top of page

Jacob Rice Discusses Beginnings and 'Whatever Floats Your Boat'

Singer-songwriter Jacob Rice grew up in a musical household in the state of Vermont. “I was always surrounded by music. “My parents were really big into music. Music’s just always been a big part of my life,” he told The Nash News. Despite music’s influence on him at a young age, country music wasn’t prevalent at all.

Growing up in Vermont, he listened to rock ‘n’ roll, pop, and Motown genres. When he found himself living in LA, he made a life-altering discovery. “Living in LA, I was really homesick. I didn’t like being in such a big city,” he stated. When he started to date his now wife in California, she would play country music in the background whenever he went over to her place for dinner dates. “I remember hearing some of the songs and feeling like, ‘Wow, this feels like how I grew up.’ So I really started to get into it.” Later on, Rice was told by a studio musician he knew that if he really wanted to pursue the country genre, he had to move to Nashville. So he did.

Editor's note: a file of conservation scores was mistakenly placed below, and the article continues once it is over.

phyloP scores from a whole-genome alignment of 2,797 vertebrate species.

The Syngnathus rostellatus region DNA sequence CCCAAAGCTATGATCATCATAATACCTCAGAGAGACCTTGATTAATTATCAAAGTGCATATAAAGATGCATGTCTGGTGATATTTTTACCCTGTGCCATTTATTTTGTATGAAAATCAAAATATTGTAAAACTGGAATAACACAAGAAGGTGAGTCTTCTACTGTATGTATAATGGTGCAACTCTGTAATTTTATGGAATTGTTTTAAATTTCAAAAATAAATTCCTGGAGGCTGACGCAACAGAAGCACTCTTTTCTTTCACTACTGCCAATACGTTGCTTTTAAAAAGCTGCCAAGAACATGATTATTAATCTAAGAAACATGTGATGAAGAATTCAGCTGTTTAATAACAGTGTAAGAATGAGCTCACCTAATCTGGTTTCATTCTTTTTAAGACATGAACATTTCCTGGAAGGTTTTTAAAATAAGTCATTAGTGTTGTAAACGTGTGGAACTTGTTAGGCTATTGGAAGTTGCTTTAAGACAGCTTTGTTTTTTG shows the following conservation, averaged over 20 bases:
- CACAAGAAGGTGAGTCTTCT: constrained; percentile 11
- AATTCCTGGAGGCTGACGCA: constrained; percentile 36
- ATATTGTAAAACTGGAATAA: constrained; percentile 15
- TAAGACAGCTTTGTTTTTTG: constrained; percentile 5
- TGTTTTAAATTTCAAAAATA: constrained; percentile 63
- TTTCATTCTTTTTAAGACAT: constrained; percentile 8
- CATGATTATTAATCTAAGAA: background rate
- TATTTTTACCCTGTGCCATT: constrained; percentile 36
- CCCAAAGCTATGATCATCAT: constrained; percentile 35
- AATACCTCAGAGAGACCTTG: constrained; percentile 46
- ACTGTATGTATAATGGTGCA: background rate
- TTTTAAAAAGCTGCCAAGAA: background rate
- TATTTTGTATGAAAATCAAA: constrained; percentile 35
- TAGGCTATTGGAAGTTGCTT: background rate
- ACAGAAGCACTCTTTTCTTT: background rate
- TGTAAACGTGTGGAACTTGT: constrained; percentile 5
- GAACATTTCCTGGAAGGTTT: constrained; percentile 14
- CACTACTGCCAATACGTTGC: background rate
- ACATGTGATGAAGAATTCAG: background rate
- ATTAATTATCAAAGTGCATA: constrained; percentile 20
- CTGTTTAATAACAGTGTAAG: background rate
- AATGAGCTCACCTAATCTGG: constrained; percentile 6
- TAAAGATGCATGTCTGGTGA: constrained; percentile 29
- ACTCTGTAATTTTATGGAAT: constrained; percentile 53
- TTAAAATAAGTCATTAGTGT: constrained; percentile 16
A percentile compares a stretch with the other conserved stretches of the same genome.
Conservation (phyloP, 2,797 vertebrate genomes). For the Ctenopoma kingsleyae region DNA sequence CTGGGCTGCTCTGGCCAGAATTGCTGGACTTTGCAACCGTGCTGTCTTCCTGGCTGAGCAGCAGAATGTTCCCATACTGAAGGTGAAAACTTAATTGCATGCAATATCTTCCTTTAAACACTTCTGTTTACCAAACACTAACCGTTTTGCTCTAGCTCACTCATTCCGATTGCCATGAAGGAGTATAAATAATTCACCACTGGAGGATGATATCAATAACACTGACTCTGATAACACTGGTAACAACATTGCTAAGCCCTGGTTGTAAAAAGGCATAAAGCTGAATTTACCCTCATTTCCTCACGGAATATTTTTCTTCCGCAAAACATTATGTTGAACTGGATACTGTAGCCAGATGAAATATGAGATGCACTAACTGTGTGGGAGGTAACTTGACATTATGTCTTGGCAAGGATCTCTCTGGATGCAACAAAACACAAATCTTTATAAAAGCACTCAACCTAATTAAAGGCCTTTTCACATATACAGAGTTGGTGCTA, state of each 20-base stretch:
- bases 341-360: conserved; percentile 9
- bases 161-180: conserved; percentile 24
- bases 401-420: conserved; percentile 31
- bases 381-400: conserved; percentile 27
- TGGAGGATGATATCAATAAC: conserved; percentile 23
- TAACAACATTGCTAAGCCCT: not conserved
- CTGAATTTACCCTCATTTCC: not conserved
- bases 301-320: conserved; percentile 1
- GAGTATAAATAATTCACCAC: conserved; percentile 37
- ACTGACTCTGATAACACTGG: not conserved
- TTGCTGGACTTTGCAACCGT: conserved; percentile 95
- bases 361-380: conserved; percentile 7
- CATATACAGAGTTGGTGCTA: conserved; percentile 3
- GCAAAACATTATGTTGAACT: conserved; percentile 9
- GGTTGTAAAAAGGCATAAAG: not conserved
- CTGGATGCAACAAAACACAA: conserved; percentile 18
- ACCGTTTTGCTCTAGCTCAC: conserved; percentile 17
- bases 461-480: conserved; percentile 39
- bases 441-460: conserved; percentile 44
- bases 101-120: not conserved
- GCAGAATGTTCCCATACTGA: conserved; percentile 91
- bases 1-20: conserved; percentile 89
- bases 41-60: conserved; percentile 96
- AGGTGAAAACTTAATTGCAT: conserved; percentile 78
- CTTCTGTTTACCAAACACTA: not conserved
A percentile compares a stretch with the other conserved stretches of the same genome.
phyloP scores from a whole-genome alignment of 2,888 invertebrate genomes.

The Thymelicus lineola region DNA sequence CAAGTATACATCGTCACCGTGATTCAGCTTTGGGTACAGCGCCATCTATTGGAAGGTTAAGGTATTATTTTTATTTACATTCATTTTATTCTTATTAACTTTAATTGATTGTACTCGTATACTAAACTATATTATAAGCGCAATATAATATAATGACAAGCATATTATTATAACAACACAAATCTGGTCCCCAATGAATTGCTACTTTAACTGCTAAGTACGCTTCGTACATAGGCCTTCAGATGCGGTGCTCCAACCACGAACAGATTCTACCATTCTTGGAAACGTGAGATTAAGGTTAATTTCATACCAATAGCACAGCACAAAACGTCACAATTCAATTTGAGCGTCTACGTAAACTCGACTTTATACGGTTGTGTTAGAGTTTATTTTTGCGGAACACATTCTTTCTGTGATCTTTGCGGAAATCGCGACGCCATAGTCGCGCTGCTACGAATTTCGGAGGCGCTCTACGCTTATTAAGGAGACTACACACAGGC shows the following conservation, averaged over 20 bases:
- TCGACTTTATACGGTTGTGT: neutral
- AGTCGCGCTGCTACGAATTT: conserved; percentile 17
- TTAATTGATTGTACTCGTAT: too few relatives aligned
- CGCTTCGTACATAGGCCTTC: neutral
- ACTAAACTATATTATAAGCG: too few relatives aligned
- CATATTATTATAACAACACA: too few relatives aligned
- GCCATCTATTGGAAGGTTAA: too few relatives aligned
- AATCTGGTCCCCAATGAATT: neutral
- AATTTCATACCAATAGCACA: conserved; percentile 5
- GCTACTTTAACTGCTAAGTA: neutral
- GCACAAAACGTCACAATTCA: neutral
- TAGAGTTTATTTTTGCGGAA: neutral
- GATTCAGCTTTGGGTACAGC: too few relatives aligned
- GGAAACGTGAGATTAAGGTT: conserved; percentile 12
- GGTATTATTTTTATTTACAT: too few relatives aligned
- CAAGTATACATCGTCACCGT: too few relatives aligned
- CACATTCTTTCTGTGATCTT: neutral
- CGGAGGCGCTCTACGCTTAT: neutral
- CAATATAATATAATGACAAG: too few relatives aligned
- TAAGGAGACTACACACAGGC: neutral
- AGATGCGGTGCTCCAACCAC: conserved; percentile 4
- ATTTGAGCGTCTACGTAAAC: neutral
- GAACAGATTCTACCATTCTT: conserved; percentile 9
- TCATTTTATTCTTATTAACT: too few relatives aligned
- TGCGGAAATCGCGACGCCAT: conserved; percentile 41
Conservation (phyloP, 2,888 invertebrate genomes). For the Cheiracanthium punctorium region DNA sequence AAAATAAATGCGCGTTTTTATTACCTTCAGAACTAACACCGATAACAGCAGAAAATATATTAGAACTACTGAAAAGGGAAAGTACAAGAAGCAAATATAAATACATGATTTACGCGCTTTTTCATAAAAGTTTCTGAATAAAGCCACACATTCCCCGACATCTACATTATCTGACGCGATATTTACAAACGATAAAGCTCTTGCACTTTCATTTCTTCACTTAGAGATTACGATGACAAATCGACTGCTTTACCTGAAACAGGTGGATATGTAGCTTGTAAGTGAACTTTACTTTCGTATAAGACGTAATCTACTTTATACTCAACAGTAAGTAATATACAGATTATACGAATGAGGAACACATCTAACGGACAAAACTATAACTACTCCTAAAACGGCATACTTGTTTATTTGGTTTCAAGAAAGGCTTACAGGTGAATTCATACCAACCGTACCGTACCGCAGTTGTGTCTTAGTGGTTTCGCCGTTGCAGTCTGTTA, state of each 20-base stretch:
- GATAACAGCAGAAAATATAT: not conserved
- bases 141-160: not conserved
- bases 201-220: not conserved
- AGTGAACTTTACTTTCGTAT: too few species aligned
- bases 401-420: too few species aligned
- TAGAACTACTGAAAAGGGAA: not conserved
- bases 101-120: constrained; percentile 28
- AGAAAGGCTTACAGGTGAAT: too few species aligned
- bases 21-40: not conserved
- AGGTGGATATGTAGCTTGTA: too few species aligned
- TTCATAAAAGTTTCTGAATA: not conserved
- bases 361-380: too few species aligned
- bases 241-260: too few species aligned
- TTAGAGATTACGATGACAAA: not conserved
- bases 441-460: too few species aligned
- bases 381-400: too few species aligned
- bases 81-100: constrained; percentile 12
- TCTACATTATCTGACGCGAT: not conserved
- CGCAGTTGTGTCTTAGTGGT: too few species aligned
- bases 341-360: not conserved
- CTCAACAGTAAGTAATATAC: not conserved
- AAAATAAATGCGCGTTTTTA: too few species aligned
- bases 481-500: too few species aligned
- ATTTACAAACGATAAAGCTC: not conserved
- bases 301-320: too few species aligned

Now, his EP Whatever Floats Your Boat is out for audiences to hear. The lead single for the project is titled “How a Man Treats a Lady” and Rice wrote the track all on his own. Despite the song’s endearing, romantic lyricism, the song stands out to Rice due to its musicality that rides on a wave of heavy Motown influence. “For the past two years, I’ve been really trying to discover who I am as an artist and what’s the message I want to put out,” he shares. He discusses the influence of his home state adding, “You kind of have this interesting dynamic of farm culture and hippie progressives. That’s brought this unique twist in my music. It’s eclectic and unique but still commercial.”


The upbeat, party jam “My House” was the second single that he wrote with Karli Chayne. Chayne, who is originally from Missouri, brings a different background and set of influences compared to what Rice is equipped with. “I feel like the song is a unique blend of what I bring to the table and what she brings to the table which is why co-writing is so awesome,” Rice tells us. He also explains